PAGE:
Colan has worked tirelessly over the last two years to lead the GIEM Initiative within TD Wealth. He worked with government agencies and the accounts, operations, and technology teams within TD to better understand the possibilities and limitations. The entire strategy would be supported by effective training resources for employees to understand how to address people with a preferred name and using pronouns in an appropriate manner.
He also added his own pronouns to his email signature and encouraged his friends and colleagues to do the same. This small gesture spoke volumes and led coworkers to ask how they could support the project. Since 2018, TD Wealth has made significant progress and continues to work through the implementation of the project.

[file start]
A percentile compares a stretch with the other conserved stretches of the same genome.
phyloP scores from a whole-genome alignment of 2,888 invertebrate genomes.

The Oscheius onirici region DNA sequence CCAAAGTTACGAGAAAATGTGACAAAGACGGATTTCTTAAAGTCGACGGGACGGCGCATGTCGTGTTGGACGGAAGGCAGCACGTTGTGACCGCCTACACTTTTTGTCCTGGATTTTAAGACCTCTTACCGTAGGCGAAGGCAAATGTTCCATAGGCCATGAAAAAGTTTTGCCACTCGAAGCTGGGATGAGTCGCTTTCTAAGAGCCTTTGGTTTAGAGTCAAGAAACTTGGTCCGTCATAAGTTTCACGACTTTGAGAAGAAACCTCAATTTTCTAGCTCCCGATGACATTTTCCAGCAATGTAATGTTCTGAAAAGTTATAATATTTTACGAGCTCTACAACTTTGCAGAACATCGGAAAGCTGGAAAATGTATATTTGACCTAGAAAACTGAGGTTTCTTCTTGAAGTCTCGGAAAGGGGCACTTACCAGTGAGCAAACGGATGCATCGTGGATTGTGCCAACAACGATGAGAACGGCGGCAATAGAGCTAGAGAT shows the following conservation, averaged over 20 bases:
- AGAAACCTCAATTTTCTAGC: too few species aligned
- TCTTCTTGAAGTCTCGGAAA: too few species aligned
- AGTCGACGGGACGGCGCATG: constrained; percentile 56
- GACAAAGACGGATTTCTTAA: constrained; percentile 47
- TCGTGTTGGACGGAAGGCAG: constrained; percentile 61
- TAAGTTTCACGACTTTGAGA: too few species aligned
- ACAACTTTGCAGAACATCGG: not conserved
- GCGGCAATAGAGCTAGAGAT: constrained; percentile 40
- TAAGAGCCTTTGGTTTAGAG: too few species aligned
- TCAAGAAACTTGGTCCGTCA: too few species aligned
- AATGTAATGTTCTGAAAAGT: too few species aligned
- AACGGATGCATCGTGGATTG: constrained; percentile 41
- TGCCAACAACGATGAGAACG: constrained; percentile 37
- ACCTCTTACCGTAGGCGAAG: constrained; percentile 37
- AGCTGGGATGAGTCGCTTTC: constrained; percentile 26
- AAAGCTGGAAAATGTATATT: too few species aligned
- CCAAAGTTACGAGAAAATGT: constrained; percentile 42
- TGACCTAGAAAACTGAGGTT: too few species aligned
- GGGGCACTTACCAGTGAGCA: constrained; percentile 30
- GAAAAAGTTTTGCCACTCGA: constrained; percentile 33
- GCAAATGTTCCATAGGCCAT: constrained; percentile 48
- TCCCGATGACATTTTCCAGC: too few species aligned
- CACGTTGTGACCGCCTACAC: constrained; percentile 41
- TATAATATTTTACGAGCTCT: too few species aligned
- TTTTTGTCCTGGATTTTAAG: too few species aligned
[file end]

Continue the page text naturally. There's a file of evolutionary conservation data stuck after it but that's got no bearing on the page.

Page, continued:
Pursuing a Business Education
Colan wants to make a career out of financial advising and wealth management. He’s especially drawn to the ways he can help people navigate some of the most important life decisions — buying a home, saving for retirement, paying off debt, and making investments. He’d like to find ways to broaden access to financial planning resources for underrepresented communities. deepen his knowledge of both financial services and gain new leadership skills, he saw business school as the next natural step. Wharton stood out for its deep investments in both areas.
“I wanted to attend a business school that would allow me to explore analytics and how we can use big data to transform existing industries, particularly heavily-regulated ones. I was impressed by Wharton’s flexible curriculum and the large investments the school has made in its analytics programs,” he said.